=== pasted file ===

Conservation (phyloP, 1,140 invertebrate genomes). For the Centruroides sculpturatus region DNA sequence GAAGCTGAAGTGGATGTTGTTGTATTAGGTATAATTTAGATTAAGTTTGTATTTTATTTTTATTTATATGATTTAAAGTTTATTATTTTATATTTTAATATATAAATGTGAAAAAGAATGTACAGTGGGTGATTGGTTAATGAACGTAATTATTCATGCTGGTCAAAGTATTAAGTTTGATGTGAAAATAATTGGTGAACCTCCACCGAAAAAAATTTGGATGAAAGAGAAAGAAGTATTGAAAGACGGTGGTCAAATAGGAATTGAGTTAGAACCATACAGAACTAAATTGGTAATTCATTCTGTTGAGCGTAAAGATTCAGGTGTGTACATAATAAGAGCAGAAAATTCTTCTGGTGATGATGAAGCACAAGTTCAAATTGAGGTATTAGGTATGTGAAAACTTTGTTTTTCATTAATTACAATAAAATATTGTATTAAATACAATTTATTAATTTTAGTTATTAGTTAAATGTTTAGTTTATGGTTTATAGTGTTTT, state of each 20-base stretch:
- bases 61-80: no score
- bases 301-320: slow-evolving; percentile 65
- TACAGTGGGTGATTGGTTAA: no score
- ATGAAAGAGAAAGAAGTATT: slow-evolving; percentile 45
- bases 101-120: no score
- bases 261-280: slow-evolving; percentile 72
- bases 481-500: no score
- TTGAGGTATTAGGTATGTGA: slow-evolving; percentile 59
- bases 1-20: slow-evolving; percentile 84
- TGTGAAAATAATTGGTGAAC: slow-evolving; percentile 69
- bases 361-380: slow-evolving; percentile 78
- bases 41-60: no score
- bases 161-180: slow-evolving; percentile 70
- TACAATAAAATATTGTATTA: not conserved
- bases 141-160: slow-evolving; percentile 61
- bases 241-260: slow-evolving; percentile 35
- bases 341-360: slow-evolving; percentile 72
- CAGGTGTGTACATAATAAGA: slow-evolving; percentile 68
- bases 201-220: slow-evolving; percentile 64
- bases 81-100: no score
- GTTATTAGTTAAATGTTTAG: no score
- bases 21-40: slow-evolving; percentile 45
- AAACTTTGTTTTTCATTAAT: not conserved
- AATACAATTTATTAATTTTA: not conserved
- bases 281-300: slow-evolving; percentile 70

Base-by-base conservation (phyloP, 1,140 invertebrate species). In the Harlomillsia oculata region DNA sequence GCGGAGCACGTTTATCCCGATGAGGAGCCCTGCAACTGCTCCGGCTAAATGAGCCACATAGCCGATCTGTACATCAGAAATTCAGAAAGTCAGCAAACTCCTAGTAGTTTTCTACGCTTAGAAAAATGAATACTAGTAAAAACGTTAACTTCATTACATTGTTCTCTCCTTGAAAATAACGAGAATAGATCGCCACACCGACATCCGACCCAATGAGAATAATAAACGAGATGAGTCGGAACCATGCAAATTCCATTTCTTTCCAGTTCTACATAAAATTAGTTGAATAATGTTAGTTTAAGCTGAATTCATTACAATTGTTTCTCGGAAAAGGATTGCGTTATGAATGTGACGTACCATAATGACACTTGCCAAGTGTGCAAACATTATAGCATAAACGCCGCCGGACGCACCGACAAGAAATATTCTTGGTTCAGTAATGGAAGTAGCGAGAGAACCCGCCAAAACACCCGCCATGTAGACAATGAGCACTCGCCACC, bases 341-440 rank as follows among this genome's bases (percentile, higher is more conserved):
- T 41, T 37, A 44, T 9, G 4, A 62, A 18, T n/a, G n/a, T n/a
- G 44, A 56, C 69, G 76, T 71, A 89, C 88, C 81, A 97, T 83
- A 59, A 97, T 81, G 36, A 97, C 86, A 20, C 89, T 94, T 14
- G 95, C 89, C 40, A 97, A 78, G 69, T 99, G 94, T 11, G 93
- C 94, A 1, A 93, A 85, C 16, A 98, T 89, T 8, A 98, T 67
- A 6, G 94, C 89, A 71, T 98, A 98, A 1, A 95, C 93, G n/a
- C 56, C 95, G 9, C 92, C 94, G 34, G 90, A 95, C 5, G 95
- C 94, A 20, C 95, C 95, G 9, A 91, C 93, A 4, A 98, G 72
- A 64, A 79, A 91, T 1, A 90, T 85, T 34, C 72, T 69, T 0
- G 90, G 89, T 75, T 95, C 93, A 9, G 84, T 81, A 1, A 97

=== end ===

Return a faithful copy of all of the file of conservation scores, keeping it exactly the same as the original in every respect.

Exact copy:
Conservation (phyloP, 1,140 invertebrate genomes). For the Centruroides sculpturatus region DNA sequence GAAGCTGAAGTGGATGTTGTTGTATTAGGTATAATTTAGATTAAGTTTGTATTTTATTTTTATTTATATGATTTAAAGTTTATTATTTTATATTTTAATATATAAATGTGAAAAAGAATGTACAGTGGGTGATTGGTTAATGAACGTAATTATTCATGCTGGTCAAAGTATTAAGTTTGATGTGAAAATAATTGGTGAACCTCCACCGAAAAAAATTTGGATGAAAGAGAAAGAAGTATTGAAAGACGGTGGTCAAATAGGAATTGAGTTAGAACCATACAGAACTAAATTGGTAATTCATTCTGTTGAGCGTAAAGATTCAGGTGTGTACATAATAAGAGCAGAAAATTCTTCTGGTGATGATGAAGCACAAGTTCAAATTGAGGTATTAGGTATGTGAAAACTTTGTTTTTCATTAATTACAATAAAATATTGTATTAAATACAATTTATTAATTTTAGTTATTAGTTAAATGTTTAGTTTATGGTTTATAGTGTTTT, state of each 20-base stretch:
- bases 61-80: no score
- bases 301-320: slow-evolving; percentile 65
- TACAGTGGGTGATTGGTTAA: no score
- ATGAAAGAGAAAGAAGTATT: slow-evolving; percentile 45
- bases 101-120: no score
- bases 261-280: slow-evolving; percentile 72
- bases 481-500: no score
- TTGAGGTATTAGGTATGTGA: slow-evolving; percentile 59
- bases 1-20: slow-evolving; percentile 84
- TGTGAAAATAATTGGTGAAC: slow-evolving; percentile 69
- bases 361-380: slow-evolving; percentile 78
- bases 41-60: no score
- bases 161-180: slow-evolving; percentile 70
- TACAATAAAATATTGTATTA: not conserved
- bases 141-160: slow-evolving; percentile 61
- bases 241-260: slow-evolving; percentile 35
- bases 341-360: slow-evolving; percentile 72
- CAGGTGTGTACATAATAAGA: slow-evolving; percentile 68
- bases 201-220: slow-evolving; percentile 64
- bases 81-100: no score
- GTTATTAGTTAAATGTTTAG: no score
- bases 21-40: slow-evolving; percentile 45
- AAACTTTGTTTTTCATTAAT: not conserved
- AATACAATTTATTAATTTTA: not conserved
- bases 281-300: slow-evolving; percentile 70

Base-by-base conservation (phyloP, 1,140 invertebrate species). In the Harlomillsia oculata region DNA sequence GCGGAGCACGTTTATCCCGATGAGGAGCCCTGCAACTGCTCCGGCTAAATGAGCCACATAGCCGATCTGTACATCAGAAATTCAGAAAGTCAGCAAACTCCTAGTAGTTTTCTACGCTTAGAAAAATGAATACTAGTAAAAACGTTAACTTCATTACATTGTTCTCTCCTTGAAAATAACGAGAATAGATCGCCACACCGACATCCGACCCAATGAGAATAATAAACGAGATGAGTCGGAACCATGCAAATTCCATTTCTTTCCAGTTCTACATAAAATTAGTTGAATAATGTTAGTTTAAGCTGAATTCATTACAATTGTTTCTCGGAAAAGGATTGCGTTATGAATGTGACGTACCATAATGACACTTGCCAAGTGTGCAAACATTATAGCATAAACGCCGCCGGACGCACCGACAAGAAATATTCTTGGTTCAGTAATGGAAGTAGCGAGAGAACCCGCCAAAACACCCGCCATGTAGACAATGAGCACTCGCCACC, bases 341-440 rank as follows among this genome's bases (percentile, higher is more conserved):
- T 41, T 37, A 44, T 9, G 4, A 62, A 18, T n/a, G n/a, T n/a
- G 44, A 56, C 69, G 76, T 71, A 89, C 88, C 81, A 97, T 83
- A 59, A 97, T 81, G 36, A 97, C 86, A 20, C 89, T 94, T 14
- G 95, C 89, C 40, A 97, A 78, G 69, T 99, G 94, T 11, G 93
- C 94, A 1, A 93, A 85, C 16, A 98, T 89, T 8, A 98, T 67
- A 6, G 94, C 89, A 71, T 98, A 98, A 1, A 95, C 93, G n/a
- C 56, C 95, G 9, C 92, C 94, G 34, G 90, A 95, C 5, G 95
- C 94, A 20, C 95, C 95, G 9, A 91, C 93, A 4, A 98, G 72
- A 64, A 79, A 91, T 1, A 90, T 85, T 34, C 72, T 69, T 0
- G 90, G 89, T 75, T 95, C 93, A 9, G 84, T 81, A 1, A 97